I love social media - this comes as very little shock to most people. So naturally, I talk about it and am asked about it at work. In my interview with the partner at the agency I'm currently working with, he straight out asked for my twitter handle and blog address. After a minor panic (and DESPERATELY trying to recall my last few posts in hopes they were tolerable and he wouldn't go too deep back into the archives) I handed over the information. I have no idea if he ever came here or checked into my twitter account. But I knew then it could get a little sticky.
It's not like I'm tweeting hateful, offensive tweets about co-workers or blogging disgusting topics. I'm not at risk of being fired for either of them. However, when tied to the job, I'm certain I've said things they wouldn't proudly slap on company letterhead. Which is fine, I'm comfortable with that. I have a personality and it's reflected on my personal accounts. Conversely, I have a work personality that is driven by the issues I deal with in my job. As much as the company wouldn't be interested in picking up my 3,000 tweets about cats, dogs, running and drinking wine in bed I'm also sure my personal twitter followers and friends aren't all extremely interested in food security, crop science, and the pros and cons of gestation stalls. They're very different audiences. And while I'm certainly not a celebrity or anything on Twitter, I have followers who have come to know "at-home Angie".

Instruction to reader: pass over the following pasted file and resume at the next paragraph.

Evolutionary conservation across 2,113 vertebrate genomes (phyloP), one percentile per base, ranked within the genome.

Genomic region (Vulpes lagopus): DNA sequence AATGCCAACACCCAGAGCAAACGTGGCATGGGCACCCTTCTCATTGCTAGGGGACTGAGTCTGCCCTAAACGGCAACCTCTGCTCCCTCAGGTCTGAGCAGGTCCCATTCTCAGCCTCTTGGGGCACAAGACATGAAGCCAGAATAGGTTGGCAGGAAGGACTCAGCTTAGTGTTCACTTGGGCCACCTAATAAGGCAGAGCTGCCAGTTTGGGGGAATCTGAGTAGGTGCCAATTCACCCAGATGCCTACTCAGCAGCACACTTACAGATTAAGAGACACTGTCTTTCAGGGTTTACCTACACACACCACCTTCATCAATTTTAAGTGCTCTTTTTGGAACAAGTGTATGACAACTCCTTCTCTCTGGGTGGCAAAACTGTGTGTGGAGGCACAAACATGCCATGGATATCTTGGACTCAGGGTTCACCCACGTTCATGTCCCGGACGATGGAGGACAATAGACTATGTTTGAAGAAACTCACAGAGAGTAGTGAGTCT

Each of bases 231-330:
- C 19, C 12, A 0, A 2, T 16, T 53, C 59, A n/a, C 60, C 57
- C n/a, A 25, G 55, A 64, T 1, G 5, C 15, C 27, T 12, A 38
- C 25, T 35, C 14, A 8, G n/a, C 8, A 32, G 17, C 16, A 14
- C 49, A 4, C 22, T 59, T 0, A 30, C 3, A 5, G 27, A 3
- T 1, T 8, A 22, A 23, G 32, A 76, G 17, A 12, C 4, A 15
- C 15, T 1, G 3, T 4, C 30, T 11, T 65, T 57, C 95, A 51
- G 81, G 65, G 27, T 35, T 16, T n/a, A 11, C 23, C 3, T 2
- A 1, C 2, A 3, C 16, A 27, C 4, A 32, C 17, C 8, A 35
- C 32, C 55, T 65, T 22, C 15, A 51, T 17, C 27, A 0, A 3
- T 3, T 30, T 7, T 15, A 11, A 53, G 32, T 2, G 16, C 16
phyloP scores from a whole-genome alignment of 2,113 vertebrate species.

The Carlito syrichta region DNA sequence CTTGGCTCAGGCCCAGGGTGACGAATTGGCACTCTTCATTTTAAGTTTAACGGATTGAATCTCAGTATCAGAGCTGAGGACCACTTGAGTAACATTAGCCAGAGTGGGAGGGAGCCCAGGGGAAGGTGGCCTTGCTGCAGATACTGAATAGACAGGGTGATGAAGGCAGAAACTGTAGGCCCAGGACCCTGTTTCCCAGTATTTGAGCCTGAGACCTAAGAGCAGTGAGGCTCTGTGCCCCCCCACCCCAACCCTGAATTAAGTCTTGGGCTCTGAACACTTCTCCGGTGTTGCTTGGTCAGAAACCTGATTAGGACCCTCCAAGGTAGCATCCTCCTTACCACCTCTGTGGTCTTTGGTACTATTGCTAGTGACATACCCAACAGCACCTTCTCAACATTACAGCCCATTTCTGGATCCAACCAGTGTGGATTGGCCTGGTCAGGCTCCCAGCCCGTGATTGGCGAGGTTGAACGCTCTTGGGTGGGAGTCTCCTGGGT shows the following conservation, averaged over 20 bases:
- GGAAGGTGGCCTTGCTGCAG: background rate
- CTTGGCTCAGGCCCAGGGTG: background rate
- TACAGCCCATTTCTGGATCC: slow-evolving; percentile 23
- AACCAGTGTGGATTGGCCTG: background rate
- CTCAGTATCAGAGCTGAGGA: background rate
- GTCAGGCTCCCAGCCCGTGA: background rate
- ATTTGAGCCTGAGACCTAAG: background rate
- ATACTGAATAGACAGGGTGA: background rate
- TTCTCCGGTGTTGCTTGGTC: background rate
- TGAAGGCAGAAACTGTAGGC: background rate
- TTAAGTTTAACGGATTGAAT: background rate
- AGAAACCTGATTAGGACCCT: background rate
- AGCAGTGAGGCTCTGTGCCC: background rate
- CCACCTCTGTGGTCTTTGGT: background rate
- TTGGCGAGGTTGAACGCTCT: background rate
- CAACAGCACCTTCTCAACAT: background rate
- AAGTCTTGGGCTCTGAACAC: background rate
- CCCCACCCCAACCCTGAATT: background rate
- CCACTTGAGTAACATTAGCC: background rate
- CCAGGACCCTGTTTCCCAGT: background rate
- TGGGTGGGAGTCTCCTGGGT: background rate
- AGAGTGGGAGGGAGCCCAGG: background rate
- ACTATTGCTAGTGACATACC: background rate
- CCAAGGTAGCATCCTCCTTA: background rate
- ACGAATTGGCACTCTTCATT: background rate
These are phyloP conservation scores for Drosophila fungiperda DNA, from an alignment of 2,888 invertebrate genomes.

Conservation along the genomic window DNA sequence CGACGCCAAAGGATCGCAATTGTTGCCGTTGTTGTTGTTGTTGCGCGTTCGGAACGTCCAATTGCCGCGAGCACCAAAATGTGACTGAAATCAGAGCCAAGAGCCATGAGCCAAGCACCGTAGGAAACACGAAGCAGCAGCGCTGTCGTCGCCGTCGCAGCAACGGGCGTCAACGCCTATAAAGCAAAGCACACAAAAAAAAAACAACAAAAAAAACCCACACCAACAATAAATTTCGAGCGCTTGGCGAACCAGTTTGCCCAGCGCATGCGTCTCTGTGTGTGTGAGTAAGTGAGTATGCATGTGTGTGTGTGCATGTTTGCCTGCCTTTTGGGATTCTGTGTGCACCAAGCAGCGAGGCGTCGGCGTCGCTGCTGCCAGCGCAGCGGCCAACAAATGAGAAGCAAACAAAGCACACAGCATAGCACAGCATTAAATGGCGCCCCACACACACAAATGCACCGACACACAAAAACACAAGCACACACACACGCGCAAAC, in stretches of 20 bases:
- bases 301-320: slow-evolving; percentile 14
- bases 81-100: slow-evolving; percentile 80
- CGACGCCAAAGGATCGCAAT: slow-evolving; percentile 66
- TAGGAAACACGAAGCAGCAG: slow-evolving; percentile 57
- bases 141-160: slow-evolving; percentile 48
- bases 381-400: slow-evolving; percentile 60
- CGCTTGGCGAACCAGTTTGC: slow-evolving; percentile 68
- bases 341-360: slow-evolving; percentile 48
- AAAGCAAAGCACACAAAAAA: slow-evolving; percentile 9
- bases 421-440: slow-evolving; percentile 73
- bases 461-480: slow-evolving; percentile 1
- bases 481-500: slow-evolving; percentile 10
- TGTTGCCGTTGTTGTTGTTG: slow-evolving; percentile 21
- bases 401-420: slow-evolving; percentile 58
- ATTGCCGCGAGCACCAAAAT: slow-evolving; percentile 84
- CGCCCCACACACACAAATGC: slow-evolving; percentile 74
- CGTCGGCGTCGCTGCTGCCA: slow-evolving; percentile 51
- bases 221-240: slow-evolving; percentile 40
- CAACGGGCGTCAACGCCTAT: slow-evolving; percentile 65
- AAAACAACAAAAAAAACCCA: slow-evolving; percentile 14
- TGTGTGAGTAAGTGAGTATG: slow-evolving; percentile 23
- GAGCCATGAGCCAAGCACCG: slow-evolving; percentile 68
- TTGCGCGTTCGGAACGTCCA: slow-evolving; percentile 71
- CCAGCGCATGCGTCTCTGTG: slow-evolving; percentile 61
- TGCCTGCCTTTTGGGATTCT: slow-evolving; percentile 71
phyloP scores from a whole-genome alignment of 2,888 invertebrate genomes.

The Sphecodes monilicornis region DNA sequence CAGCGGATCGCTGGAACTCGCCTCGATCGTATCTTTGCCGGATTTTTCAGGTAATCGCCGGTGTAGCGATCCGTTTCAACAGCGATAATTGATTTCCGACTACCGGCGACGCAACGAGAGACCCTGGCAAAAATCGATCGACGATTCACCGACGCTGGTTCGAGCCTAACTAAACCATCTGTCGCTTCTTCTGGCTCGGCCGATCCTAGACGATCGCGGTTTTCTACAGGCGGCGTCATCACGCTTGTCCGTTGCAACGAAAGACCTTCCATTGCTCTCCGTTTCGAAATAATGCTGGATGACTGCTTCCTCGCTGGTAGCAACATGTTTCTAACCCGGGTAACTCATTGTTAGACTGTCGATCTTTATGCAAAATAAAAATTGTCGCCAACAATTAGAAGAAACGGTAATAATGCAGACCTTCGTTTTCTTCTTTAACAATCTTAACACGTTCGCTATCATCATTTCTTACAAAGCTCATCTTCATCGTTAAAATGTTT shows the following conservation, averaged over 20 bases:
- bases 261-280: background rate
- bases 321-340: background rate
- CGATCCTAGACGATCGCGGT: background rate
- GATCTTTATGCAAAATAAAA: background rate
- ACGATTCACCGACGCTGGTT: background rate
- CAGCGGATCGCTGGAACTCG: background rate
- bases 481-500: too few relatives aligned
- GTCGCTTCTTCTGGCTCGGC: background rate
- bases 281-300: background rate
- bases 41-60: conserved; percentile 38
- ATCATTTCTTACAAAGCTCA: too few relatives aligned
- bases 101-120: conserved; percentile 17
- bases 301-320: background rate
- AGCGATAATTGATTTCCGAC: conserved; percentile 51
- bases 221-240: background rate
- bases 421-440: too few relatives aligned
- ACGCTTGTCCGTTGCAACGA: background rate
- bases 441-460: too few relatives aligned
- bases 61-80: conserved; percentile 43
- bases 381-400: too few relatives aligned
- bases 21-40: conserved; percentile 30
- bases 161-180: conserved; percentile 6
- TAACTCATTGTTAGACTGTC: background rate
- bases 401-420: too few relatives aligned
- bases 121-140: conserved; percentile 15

The last thing I wanted to do was become that person on Twitter. The one who only tweets SUPER safe, work-friendly, company promoting tweets that don't engage anyone in conversation beyond the potential co-worker retweet. I've followed some of those people (and soon after unfollowed them). That's not the purpose of my personal account. I've made real live friends (who I see and talk to in person now) from Twitter and it certainly wasn't because I posted links to articles and blog posts written by my company. It's because they got to know me, and I them, and we engaged like humans (crazy, I know).
However, there is absolutely a place for social media in the workplace. My current workplace prides themselves on it. I want to be one of the forward thinking users in the office. I used to have a protected account, and briefly considered going back to that. However, it seems so contradictory to the purpose of Twitter. So, last week I created a work account. I still stand firm in the belief that the purpose of social media is to connect and engage with other users, so that account will also not just be one way spitting things out into the Twitterverse. In fact I've already connected through that account. I reconnected with an old college friend. I'm in the midst of setting up a visit to a local dairy farm in an effort to get a better understanding of how farms work (this is my life now people).
Sidenote: if you are one of the few followers of "at-home Angie" who wants to know what I'm saying as "work Angie" you're welcome to follow me as I navigate this crazy introduction to the food space and world of agriculture @arnikolas.